Little Yellow Stonefly or Yellow Sally - Insect Genus Isoperla
This group of stoneflies includes over 60 species, which are quite common to many well oxygenated, fast flowing, gravelly bottomed rivers across the U.S., hatching sporadically from May through much of the summer.
Nymph: Nymphs often grow up under rocks in swift riffle and run portions of the river, dining on smaller bugs that inhabit those rocks. Before the yellow sally nymph hatches, they crawl toward shore where the water is calmer. During this trip, they often get dislodged, drift down river, and become a tasty meal for trout. Try a dead drifted little sally nymph through riffles and runs on these rivers. As the hatch progresses, target the edges of the river with the same dead drifted nymph.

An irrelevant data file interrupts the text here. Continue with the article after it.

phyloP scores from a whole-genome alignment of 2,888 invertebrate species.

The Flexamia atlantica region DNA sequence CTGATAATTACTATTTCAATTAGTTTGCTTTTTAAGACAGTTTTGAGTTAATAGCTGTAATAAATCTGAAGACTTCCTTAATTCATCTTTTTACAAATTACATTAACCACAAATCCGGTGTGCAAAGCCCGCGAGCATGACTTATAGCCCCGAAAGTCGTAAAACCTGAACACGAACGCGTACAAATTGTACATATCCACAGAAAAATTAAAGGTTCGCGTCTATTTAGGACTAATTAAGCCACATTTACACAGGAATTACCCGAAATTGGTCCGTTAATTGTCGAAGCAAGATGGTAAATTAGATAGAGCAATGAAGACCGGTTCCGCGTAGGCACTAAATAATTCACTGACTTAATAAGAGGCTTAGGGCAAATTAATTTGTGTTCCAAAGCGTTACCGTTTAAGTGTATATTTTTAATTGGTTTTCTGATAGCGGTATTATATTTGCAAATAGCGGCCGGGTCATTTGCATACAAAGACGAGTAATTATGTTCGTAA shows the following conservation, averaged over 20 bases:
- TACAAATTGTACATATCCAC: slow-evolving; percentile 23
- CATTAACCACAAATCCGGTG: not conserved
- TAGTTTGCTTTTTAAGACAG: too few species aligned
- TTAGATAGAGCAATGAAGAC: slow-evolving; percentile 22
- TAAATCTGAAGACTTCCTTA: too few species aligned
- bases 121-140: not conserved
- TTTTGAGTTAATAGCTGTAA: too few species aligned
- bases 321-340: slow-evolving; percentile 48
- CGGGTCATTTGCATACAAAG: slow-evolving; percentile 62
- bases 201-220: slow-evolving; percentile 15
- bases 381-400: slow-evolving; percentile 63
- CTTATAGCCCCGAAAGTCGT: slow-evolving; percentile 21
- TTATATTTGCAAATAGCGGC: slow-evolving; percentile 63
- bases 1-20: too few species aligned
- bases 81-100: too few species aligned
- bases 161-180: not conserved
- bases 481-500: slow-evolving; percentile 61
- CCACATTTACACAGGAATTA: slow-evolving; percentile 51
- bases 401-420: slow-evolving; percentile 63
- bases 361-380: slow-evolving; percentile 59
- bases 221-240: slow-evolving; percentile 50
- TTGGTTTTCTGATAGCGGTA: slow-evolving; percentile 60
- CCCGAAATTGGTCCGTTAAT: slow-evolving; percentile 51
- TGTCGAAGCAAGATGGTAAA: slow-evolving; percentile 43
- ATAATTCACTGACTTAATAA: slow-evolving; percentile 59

Adult Yellow Sally Stonefly: Nymphs crawl onto dry land late in the afternoon, evening and night, where they break out of their exoskeleton to become a flying adult. After mating, the adult female returns to the water to lay eggs, then she dies. Watch for these bugs flying around overhanging bushes, cast a dry Sally in the same area, and the fun begins! These rises are often acrobatic and splashy! Once the Sally dies, you can imitate this with a dead drifted dry sally.